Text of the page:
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Florida Homeowners Insurance Coverage

2005 marked a record year for hurricanes in the Atlantic Ocean and Gulf of Mexico, with weather reporters resorting to using the Greek Alphabet to come up with names for hurricanes and tropical storms headed towards the United States. Unfortunately a few of these hurricanes, including Dennis, Katrina and Wilma causes major destruction on both the Atlantic and Gulf of Mexico sides of Florida. Because Florida is right in the midst of hurricane alley for nearly half the year, finding affordable Homeowners insurance coverage is nearly impossible for most homeowners and sustaining and repaying those Homeowners insurance policies is just as impossible for the actual insurance companies. For quite some time, in the 1980s and 1990s, many Florida residences were covered by the state run insurance company, called the Residential Joint Underwriting Association. Only recently have large private Homeowners insurance companies, like Allstate, begun taking on homeowners insurance policies in sections of Florida, along the coastlines and in the southern part of the state, where hurricanes are more likely to occur. Whether going through the state run RJU association or going through a private home insurance agency, there is no question that Homeowners insurance will be extremely expensive anywhere near the coast in Florida.

The same home in Ohio may cost three times less to insure than it would on the coast of Florida, simply because of all the added coverage for hurricane season. Since most basic insurance policies only cover certain natural disasters that could occur anywhere in the country, most often hurricane damage is not included in this policy. For that reason, Florida homeowners have to go about purchasing extra hurricane insurance to make sure their home will be covered in case hit by one of these ocean storms. A law was recently passed in 2005 in Florida that requires plain language on insurance policies so that homeowners can easily understand the terms of their policy without being confused by the heavy jargon. Before this, many Florida homeowners were left to fend for themselves or to apply for Federal or Florida aid because many did not realize that even hurricane insurance often does not include flood damage.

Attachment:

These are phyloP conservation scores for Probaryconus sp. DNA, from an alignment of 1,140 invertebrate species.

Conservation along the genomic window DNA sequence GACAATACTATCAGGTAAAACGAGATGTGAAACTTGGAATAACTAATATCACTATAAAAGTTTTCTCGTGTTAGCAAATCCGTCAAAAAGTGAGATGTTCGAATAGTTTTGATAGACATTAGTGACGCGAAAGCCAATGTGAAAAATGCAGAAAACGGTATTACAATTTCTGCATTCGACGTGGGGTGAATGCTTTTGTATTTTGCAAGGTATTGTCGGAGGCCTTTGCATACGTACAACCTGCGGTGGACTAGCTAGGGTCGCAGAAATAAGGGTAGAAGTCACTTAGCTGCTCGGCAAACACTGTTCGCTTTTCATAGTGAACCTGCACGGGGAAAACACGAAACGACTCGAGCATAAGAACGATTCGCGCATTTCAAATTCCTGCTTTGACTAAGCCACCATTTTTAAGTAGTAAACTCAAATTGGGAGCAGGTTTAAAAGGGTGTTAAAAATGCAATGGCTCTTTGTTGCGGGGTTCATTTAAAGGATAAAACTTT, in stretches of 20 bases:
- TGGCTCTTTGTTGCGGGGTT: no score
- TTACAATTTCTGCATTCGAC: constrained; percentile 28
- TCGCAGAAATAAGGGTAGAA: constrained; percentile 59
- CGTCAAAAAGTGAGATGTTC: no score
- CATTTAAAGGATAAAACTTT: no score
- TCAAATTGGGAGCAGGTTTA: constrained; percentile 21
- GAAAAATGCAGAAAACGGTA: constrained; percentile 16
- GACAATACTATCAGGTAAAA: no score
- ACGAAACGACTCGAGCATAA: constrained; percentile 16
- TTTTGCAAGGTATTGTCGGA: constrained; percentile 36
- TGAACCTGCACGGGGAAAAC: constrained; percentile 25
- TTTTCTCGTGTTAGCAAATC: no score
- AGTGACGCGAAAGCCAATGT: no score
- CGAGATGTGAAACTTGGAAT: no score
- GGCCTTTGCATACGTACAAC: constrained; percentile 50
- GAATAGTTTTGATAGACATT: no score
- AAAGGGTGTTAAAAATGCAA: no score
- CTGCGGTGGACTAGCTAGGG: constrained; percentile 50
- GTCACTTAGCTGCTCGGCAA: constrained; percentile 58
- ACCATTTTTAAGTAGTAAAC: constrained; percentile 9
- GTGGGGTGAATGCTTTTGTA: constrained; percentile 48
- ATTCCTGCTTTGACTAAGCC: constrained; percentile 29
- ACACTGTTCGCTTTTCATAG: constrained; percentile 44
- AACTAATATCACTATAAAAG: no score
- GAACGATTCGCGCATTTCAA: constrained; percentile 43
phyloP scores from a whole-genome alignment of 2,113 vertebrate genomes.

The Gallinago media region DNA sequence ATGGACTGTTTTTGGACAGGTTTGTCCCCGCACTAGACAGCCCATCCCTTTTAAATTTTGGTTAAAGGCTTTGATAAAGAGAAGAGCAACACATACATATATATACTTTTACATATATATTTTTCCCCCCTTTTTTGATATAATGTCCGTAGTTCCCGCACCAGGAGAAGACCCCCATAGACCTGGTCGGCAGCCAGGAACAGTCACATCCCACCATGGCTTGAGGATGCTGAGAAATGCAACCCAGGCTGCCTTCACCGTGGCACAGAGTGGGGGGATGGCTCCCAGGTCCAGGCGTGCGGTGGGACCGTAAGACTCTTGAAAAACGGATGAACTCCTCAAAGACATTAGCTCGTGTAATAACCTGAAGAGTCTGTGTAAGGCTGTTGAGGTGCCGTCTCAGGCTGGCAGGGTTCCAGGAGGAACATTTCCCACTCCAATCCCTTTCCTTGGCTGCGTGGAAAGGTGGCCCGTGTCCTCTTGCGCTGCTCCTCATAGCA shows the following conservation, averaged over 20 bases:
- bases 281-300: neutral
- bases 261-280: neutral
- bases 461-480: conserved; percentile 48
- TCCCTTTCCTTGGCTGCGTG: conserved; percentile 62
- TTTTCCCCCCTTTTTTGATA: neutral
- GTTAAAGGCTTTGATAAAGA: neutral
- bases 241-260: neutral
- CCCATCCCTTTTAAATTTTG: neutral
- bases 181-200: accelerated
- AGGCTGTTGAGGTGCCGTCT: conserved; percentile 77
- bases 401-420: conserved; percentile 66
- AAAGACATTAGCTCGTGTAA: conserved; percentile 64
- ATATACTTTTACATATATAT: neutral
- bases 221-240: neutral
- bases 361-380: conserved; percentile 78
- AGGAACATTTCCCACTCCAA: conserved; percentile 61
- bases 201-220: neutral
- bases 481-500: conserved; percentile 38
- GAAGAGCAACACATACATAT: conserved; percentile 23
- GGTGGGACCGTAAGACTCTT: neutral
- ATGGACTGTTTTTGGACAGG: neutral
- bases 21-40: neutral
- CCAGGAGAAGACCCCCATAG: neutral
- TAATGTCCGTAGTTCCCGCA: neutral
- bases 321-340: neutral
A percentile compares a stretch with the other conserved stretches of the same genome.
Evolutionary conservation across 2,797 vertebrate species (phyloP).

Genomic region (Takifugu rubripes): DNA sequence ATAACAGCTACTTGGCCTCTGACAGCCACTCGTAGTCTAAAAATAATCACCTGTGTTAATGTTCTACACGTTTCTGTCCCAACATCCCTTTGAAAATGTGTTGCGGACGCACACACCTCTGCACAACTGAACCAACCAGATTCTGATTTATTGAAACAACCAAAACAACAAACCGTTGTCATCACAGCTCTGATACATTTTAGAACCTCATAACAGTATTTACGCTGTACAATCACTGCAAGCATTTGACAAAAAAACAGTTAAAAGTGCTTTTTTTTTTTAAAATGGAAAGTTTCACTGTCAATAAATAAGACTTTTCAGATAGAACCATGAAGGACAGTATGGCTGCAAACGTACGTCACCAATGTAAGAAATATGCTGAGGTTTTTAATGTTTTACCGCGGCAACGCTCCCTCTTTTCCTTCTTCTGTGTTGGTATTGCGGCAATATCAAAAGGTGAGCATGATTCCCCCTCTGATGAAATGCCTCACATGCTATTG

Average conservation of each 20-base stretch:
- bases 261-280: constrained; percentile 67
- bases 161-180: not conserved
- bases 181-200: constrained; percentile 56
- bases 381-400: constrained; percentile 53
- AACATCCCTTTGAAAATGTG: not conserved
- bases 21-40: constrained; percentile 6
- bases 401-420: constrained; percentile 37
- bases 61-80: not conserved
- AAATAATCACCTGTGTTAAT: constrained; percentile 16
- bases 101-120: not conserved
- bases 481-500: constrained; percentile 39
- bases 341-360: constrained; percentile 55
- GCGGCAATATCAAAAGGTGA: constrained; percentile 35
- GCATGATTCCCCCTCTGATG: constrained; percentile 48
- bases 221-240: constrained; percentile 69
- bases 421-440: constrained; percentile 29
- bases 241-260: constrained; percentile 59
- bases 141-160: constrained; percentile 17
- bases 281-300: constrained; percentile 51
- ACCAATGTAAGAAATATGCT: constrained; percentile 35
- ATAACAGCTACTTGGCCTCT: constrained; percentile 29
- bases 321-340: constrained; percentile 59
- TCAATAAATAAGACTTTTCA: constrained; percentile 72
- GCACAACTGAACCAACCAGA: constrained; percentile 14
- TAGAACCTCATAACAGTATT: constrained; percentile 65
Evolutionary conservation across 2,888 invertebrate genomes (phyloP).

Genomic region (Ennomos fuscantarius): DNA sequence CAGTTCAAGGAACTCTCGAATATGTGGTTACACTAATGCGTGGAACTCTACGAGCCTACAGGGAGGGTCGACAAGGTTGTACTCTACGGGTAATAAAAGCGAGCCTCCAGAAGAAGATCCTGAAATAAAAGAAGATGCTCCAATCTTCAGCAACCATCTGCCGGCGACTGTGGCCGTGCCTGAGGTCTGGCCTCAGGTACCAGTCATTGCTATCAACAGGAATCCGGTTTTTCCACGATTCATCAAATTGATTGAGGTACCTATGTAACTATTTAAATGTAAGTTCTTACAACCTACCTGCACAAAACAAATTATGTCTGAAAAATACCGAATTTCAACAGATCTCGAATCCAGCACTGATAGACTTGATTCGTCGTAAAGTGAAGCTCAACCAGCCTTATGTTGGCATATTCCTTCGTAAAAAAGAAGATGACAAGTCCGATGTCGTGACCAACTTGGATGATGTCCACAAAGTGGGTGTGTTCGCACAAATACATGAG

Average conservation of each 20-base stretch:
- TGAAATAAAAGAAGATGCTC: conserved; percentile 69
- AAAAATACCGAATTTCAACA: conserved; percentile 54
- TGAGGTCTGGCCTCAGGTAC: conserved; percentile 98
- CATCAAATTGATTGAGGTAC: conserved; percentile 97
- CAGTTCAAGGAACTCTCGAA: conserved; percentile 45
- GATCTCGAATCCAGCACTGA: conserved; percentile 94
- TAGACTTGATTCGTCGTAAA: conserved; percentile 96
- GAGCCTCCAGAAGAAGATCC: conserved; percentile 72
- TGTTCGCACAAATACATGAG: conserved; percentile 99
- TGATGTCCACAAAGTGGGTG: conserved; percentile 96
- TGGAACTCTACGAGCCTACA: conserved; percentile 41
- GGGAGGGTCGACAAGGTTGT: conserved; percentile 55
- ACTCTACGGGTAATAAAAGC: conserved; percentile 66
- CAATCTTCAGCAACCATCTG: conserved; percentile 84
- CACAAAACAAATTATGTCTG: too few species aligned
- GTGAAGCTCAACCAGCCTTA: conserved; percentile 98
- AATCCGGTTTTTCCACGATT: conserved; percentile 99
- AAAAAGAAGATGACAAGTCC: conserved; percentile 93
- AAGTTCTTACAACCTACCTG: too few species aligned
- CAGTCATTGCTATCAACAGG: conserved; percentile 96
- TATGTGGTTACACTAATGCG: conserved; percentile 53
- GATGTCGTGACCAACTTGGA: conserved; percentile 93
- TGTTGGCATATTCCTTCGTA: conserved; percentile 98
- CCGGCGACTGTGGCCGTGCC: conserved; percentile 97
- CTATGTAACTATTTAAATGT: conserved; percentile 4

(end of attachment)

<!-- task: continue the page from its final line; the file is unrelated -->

Of course this can be tricky to distinguish and this is where many homeowners found themselves at a loss. Even if the flooding is caused by a storm surge of rising water from the hurricane, this is not covered by the hurricane because it is not considered damage due to the high winds or rain of the storm, but is instead caused by the ocean waters rising. If Florida homeowners are in an area that could be considered a storm surge area, usually even up to 25 feet from the ocean, then they need to consider also including flood insurance as a separate clause to their Homeowners insurance. Be sure to discuss with your insurance agent exactly what types of water damage are covered in the hurricane insurance policy and the flood policy to make sure you are covered from all angles when encountering a hurricane. Currently legislation is in the works that will limit the amount of surcharges that Florida homeowners can be charged to help prevent price gouging because of the area that Floridians live in. If legislation is passed, this will help level out private and public insurance rates for Floridians, making it easier to acquire insurance from year to year even though they live in an extremely high risk area. If you are a new resident of Florida and have moved to the state between the months of June and November, hurricane season, you may not be able to acquire hurricane insurance for the first season, as many insurance companies put a block on new hurricane insurance policies until after hurricane season is over. This is to prevent those who may just acquire the insurance temporarily and then get rid of it after hurricane season is over. Before closing on the home, consider adding the current Homeowners policy into the contract on the home to ensure that you will be covered for the first season. If this is not possible, you may be able to find insurance to cover a hurricane but it could cost a pretty penny.


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